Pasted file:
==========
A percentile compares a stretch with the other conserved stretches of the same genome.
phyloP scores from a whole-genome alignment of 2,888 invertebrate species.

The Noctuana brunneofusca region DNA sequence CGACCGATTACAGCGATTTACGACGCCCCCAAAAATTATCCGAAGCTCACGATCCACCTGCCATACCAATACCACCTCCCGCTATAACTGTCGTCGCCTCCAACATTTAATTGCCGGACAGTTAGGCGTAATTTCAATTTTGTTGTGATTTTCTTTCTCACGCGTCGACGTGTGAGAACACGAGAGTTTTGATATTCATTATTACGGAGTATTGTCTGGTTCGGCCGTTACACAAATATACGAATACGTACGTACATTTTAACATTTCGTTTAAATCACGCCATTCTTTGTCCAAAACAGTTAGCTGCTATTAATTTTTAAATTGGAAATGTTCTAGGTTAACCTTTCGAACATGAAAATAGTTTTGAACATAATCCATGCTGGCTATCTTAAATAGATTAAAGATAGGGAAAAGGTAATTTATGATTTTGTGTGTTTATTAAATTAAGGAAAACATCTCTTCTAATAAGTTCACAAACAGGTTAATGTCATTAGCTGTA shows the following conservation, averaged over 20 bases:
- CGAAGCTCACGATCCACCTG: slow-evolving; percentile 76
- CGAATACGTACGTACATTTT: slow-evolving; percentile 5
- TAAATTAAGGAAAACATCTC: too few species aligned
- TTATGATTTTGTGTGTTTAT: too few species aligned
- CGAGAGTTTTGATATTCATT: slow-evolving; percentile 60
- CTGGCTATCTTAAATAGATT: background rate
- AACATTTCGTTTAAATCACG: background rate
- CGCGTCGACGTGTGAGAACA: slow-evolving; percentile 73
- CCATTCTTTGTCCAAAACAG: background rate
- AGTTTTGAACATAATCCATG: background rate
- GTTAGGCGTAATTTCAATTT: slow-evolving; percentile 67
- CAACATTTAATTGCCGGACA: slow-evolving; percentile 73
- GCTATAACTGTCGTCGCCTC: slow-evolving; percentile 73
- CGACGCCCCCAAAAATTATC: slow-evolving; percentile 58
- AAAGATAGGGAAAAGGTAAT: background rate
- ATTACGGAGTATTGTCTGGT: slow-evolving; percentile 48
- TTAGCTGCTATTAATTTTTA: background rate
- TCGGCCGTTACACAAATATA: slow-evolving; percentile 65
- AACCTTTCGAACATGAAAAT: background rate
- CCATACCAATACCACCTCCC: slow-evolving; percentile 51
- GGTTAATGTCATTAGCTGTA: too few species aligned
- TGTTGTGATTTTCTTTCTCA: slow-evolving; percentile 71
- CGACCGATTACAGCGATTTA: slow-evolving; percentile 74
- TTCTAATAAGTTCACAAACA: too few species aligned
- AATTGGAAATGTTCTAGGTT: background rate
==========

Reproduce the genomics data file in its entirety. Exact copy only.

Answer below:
A percentile compares a stretch with the other conserved stretches of the same genome.
phyloP scores from a whole-genome alignment of 2,888 invertebrate species.

The Noctuana brunneofusca region DNA sequence CGACCGATTACAGCGATTTACGACGCCCCCAAAAATTATCCGAAGCTCACGATCCACCTGCCATACCAATACCACCTCCCGCTATAACTGTCGTCGCCTCCAACATTTAATTGCCGGACAGTTAGGCGTAATTTCAATTTTGTTGTGATTTTCTTTCTCACGCGTCGACGTGTGAGAACACGAGAGTTTTGATATTCATTATTACGGAGTATTGTCTGGTTCGGCCGTTACACAAATATACGAATACGTACGTACATTTTAACATTTCGTTTAAATCACGCCATTCTTTGTCCAAAACAGTTAGCTGCTATTAATTTTTAAATTGGAAATGTTCTAGGTTAACCTTTCGAACATGAAAATAGTTTTGAACATAATCCATGCTGGCTATCTTAAATAGATTAAAGATAGGGAAAAGGTAATTTATGATTTTGTGTGTTTATTAAATTAAGGAAAACATCTCTTCTAATAAGTTCACAAACAGGTTAATGTCATTAGCTGTA shows the following conservation, averaged over 20 bases:
- CGAAGCTCACGATCCACCTG: slow-evolving; percentile 76
- CGAATACGTACGTACATTTT: slow-evolving; percentile 5
- TAAATTAAGGAAAACATCTC: too few species aligned
- TTATGATTTTGTGTGTTTAT: too few species aligned
- CGAGAGTTTTGATATTCATT: slow-evolving; percentile 60
- CTGGCTATCTTAAATAGATT: background rate
- AACATTTCGTTTAAATCACG: background rate
- CGCGTCGACGTGTGAGAACA: slow-evolving; percentile 73
- CCATTCTTTGTCCAAAACAG: background rate
- AGTTTTGAACATAATCCATG: background rate
- GTTAGGCGTAATTTCAATTT: slow-evolving; percentile 67
- CAACATTTAATTGCCGGACA: slow-evolving; percentile 73
- GCTATAACTGTCGTCGCCTC: slow-evolving; percentile 73
- CGACGCCCCCAAAAATTATC: slow-evolving; percentile 58
- AAAGATAGGGAAAAGGTAAT: background rate
- ATTACGGAGTATTGTCTGGT: slow-evolving; percentile 48
- TTAGCTGCTATTAATTTTTA: background rate
- TCGGCCGTTACACAAATATA: slow-evolving; percentile 65
- AACCTTTCGAACATGAAAAT: background rate
- CCATACCAATACCACCTCCC: slow-evolving; percentile 51
- GGTTAATGTCATTAGCTGTA: too few species aligned
- TGTTGTGATTTTCTTTCTCA: slow-evolving; percentile 71
- CGACCGATTACAGCGATTTA: slow-evolving; percentile 74
- TTCTAATAAGTTCACAAACA: too few species aligned
- AATTGGAAATGTTCTAGGTT: background rate